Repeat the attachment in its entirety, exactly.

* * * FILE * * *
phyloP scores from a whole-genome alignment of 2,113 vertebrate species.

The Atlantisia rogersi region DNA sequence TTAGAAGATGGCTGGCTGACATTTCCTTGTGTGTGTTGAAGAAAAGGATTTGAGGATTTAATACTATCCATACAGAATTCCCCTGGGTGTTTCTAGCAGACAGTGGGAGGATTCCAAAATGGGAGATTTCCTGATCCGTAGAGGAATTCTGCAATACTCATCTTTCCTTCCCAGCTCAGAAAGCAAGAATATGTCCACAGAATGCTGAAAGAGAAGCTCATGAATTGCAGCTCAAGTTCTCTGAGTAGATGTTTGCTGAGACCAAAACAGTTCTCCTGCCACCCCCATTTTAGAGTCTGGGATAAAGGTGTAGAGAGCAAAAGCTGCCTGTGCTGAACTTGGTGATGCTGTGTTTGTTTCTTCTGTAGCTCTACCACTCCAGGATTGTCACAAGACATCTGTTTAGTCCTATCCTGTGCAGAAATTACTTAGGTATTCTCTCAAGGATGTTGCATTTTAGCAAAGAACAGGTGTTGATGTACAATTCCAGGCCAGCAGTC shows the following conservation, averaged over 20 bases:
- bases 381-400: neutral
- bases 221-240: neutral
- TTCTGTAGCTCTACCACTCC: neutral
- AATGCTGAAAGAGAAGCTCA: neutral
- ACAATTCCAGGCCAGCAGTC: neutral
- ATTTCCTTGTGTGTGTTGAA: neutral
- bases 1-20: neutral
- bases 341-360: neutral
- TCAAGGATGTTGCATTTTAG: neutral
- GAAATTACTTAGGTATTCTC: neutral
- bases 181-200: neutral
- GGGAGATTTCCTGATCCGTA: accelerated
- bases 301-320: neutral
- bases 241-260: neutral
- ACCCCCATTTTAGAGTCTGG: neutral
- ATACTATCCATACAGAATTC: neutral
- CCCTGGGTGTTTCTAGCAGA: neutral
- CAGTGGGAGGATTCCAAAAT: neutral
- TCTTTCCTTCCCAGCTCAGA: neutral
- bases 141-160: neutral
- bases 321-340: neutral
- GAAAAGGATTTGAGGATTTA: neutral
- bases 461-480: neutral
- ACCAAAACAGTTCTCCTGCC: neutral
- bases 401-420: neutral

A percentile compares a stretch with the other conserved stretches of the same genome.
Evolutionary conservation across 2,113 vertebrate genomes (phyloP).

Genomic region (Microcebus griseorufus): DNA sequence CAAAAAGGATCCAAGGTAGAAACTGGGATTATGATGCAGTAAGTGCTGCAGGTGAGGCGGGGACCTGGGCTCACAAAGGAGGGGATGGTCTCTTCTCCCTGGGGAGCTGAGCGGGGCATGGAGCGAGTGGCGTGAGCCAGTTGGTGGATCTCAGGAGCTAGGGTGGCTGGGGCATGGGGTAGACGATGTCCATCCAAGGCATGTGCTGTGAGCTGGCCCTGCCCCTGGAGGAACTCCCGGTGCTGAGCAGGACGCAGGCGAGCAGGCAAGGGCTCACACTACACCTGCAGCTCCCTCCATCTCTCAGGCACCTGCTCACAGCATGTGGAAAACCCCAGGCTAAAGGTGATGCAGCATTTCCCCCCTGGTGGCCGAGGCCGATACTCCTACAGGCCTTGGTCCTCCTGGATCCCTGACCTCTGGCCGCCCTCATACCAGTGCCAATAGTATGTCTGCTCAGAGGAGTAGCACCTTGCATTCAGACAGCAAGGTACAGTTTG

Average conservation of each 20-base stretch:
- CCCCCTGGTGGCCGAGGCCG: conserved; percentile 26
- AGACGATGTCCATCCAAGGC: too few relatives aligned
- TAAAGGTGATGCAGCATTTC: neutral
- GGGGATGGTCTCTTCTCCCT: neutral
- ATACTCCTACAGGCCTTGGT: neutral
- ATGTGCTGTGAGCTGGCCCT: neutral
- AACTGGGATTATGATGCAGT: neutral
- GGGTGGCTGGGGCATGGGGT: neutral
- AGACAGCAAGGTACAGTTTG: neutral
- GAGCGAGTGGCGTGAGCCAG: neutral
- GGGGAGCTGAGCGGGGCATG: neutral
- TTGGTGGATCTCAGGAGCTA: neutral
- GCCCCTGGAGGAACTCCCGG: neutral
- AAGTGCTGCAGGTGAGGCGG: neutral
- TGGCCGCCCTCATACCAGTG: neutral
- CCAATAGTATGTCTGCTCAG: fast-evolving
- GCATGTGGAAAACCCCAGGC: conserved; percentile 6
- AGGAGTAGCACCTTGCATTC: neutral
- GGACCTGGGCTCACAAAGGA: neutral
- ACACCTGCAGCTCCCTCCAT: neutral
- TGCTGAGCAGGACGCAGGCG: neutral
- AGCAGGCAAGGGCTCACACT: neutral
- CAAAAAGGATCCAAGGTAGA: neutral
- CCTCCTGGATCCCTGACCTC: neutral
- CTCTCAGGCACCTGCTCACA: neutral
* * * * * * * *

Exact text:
phyloP scores from a whole-genome alignment of 2,113 vertebrate species.

The Atlantisia rogersi region DNA sequence TTAGAAGATGGCTGGCTGACATTTCCTTGTGTGTGTTGAAGAAAAGGATTTGAGGATTTAATACTATCCATACAGAATTCCCCTGGGTGTTTCTAGCAGACAGTGGGAGGATTCCAAAATGGGAGATTTCCTGATCCGTAGAGGAATTCTGCAATACTCATCTTTCCTTCCCAGCTCAGAAAGCAAGAATATGTCCACAGAATGCTGAAAGAGAAGCTCATGAATTGCAGCTCAAGTTCTCTGAGTAGATGTTTGCTGAGACCAAAACAGTTCTCCTGCCACCCCCATTTTAGAGTCTGGGATAAAGGTGTAGAGAGCAAAAGCTGCCTGTGCTGAACTTGGTGATGCTGTGTTTGTTTCTTCTGTAGCTCTACCACTCCAGGATTGTCACAAGACATCTGTTTAGTCCTATCCTGTGCAGAAATTACTTAGGTATTCTCTCAAGGATGTTGCATTTTAGCAAAGAACAGGTGTTGATGTACAATTCCAGGCCAGCAGTC shows the following conservation, averaged over 20 bases:
- bases 381-400: neutral
- bases 221-240: neutral
- TTCTGTAGCTCTACCACTCC: neutral
- AATGCTGAAAGAGAAGCTCA: neutral
- ACAATTCCAGGCCAGCAGTC: neutral
- ATTTCCTTGTGTGTGTTGAA: neutral
- bases 1-20: neutral
- bases 341-360: neutral
- TCAAGGATGTTGCATTTTAG: neutral
- GAAATTACTTAGGTATTCTC: neutral
- bases 181-200: neutral
- GGGAGATTTCCTGATCCGTA: accelerated
- bases 301-320: neutral
- bases 241-260: neutral
- ACCCCCATTTTAGAGTCTGG: neutral
- ATACTATCCATACAGAATTC: neutral
- CCCTGGGTGTTTCTAGCAGA: neutral
- CAGTGGGAGGATTCCAAAAT: neutral
- TCTTTCCTTCCCAGCTCAGA: neutral
- bases 141-160: neutral
- bases 321-340: neutral
- GAAAAGGATTTGAGGATTTA: neutral
- bases 461-480: neutral
- ACCAAAACAGTTCTCCTGCC: neutral
- bases 401-420: neutral

A percentile compares a stretch with the other conserved stretches of the same genome.
Evolutionary conservation across 2,113 vertebrate genomes (phyloP).

Genomic region (Microcebus griseorufus): DNA sequence CAAAAAGGATCCAAGGTAGAAACTGGGATTATGATGCAGTAAGTGCTGCAGGTGAGGCGGGGACCTGGGCTCACAAAGGAGGGGATGGTCTCTTCTCCCTGGGGAGCTGAGCGGGGCATGGAGCGAGTGGCGTGAGCCAGTTGGTGGATCTCAGGAGCTAGGGTGGCTGGGGCATGGGGTAGACGATGTCCATCCAAGGCATGTGCTGTGAGCTGGCCCTGCCCCTGGAGGAACTCCCGGTGCTGAGCAGGACGCAGGCGAGCAGGCAAGGGCTCACACTACACCTGCAGCTCCCTCCATCTCTCAGGCACCTGCTCACAGCATGTGGAAAACCCCAGGCTAAAGGTGATGCAGCATTTCCCCCCTGGTGGCCGAGGCCGATACTCCTACAGGCCTTGGTCCTCCTGGATCCCTGACCTCTGGCCGCCCTCATACCAGTGCCAATAGTATGTCTGCTCAGAGGAGTAGCACCTTGCATTCAGACAGCAAGGTACAGTTTG

Average conservation of each 20-base stretch:
- CCCCCTGGTGGCCGAGGCCG: conserved; percentile 26
- AGACGATGTCCATCCAAGGC: too few relatives aligned
- TAAAGGTGATGCAGCATTTC: neutral
- GGGGATGGTCTCTTCTCCCT: neutral
- ATACTCCTACAGGCCTTGGT: neutral
- ATGTGCTGTGAGCTGGCCCT: neutral
- AACTGGGATTATGATGCAGT: neutral
- GGGTGGCTGGGGCATGGGGT: neutral
- AGACAGCAAGGTACAGTTTG: neutral
- GAGCGAGTGGCGTGAGCCAG: neutral
- GGGGAGCTGAGCGGGGCATG: neutral
- TTGGTGGATCTCAGGAGCTA: neutral
- GCCCCTGGAGGAACTCCCGG: neutral
- AAGTGCTGCAGGTGAGGCGG: neutral
- TGGCCGCCCTCATACCAGTG: neutral
- CCAATAGTATGTCTGCTCAG: fast-evolving
- GCATGTGGAAAACCCCAGGC: conserved; percentile 6
- AGGAGTAGCACCTTGCATTC: neutral
- GGACCTGGGCTCACAAAGGA: neutral
- ACACCTGCAGCTCCCTCCAT: neutral
- TGCTGAGCAGGACGCAGGCG: neutral
- AGCAGGCAAGGGCTCACACT: neutral
- CAAAAAGGATCCAAGGTAGA: neutral
- CCTCCTGGATCCCTGACCTC: neutral
- CTCTCAGGCACCTGCTCACA: neutral